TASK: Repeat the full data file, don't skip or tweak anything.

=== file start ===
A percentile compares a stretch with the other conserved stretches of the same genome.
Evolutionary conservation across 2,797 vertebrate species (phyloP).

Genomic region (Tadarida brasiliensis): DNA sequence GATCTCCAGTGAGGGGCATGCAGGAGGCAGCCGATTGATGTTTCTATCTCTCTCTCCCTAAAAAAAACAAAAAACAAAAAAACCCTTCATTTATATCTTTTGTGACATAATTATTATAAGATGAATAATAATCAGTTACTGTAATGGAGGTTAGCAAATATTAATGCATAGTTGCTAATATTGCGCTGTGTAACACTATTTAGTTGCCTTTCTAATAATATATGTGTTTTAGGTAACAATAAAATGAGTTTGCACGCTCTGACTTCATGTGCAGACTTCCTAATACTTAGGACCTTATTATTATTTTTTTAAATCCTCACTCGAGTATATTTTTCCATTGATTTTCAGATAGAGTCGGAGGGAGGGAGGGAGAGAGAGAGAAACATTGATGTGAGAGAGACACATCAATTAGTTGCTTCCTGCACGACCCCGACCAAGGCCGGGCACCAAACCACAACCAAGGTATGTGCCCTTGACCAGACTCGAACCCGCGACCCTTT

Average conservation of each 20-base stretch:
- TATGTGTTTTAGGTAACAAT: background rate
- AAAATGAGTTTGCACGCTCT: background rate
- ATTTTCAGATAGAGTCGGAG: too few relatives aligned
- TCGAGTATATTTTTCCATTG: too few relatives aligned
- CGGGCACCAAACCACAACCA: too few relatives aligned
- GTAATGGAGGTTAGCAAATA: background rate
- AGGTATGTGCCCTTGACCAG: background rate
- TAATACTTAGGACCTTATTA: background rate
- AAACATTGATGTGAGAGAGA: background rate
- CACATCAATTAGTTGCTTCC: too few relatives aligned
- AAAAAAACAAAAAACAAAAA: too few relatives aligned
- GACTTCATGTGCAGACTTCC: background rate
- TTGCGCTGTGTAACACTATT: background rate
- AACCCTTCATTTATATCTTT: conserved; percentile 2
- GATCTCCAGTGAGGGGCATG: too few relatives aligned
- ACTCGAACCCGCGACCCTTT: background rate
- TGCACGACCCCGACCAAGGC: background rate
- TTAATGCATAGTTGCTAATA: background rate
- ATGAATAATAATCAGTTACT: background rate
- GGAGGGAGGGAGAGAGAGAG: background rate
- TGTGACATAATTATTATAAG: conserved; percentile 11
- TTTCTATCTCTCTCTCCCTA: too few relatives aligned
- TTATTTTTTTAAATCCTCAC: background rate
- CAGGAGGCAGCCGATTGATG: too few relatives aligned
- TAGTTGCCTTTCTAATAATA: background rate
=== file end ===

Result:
A percentile compares a stretch with the other conserved stretches of the same genome.
Evolutionary conservation across 2,797 vertebrate species (phyloP).

Genomic region (Tadarida brasiliensis): DNA sequence GATCTCCAGTGAGGGGCATGCAGGAGGCAGCCGATTGATGTTTCTATCTCTCTCTCCCTAAAAAAAACAAAAAACAAAAAAACCCTTCATTTATATCTTTTGTGACATAATTATTATAAGATGAATAATAATCAGTTACTGTAATGGAGGTTAGCAAATATTAATGCATAGTTGCTAATATTGCGCTGTGTAACACTATTTAGTTGCCTTTCTAATAATATATGTGTTTTAGGTAACAATAAAATGAGTTTGCACGCTCTGACTTCATGTGCAGACTTCCTAATACTTAGGACCTTATTATTATTTTTTTAAATCCTCACTCGAGTATATTTTTCCATTGATTTTCAGATAGAGTCGGAGGGAGGGAGGGAGAGAGAGAGAAACATTGATGTGAGAGAGACACATCAATTAGTTGCTTCCTGCACGACCCCGACCAAGGCCGGGCACCAAACCACAACCAAGGTATGTGCCCTTGACCAGACTCGAACCCGCGACCCTTT

Average conservation of each 20-base stretch:
- TATGTGTTTTAGGTAACAAT: background rate
- AAAATGAGTTTGCACGCTCT: background rate
- ATTTTCAGATAGAGTCGGAG: too few relatives aligned
- TCGAGTATATTTTTCCATTG: too few relatives aligned
- CGGGCACCAAACCACAACCA: too few relatives aligned
- GTAATGGAGGTTAGCAAATA: background rate
- AGGTATGTGCCCTTGACCAG: background rate
- TAATACTTAGGACCTTATTA: background rate
- AAACATTGATGTGAGAGAGA: background rate
- CACATCAATTAGTTGCTTCC: too few relatives aligned
- AAAAAAACAAAAAACAAAAA: too few relatives aligned
- GACTTCATGTGCAGACTTCC: background rate
- TTGCGCTGTGTAACACTATT: background rate
- AACCCTTCATTTATATCTTT: conserved; percentile 2
- GATCTCCAGTGAGGGGCATG: too few relatives aligned
- ACTCGAACCCGCGACCCTTT: background rate
- TGCACGACCCCGACCAAGGC: background rate
- TTAATGCATAGTTGCTAATA: background rate
- ATGAATAATAATCAGTTACT: background rate
- GGAGGGAGGGAGAGAGAGAG: background rate
- TGTGACATAATTATTATAAG: conserved; percentile 11
- TTTCTATCTCTCTCTCCCTA: too few relatives aligned
- TTATTTTTTTAAATCCTCAC: background rate
- CAGGAGGCAGCCGATTGATG: too few relatives aligned
- TAGTTGCCTTTCTAATAATA: background rate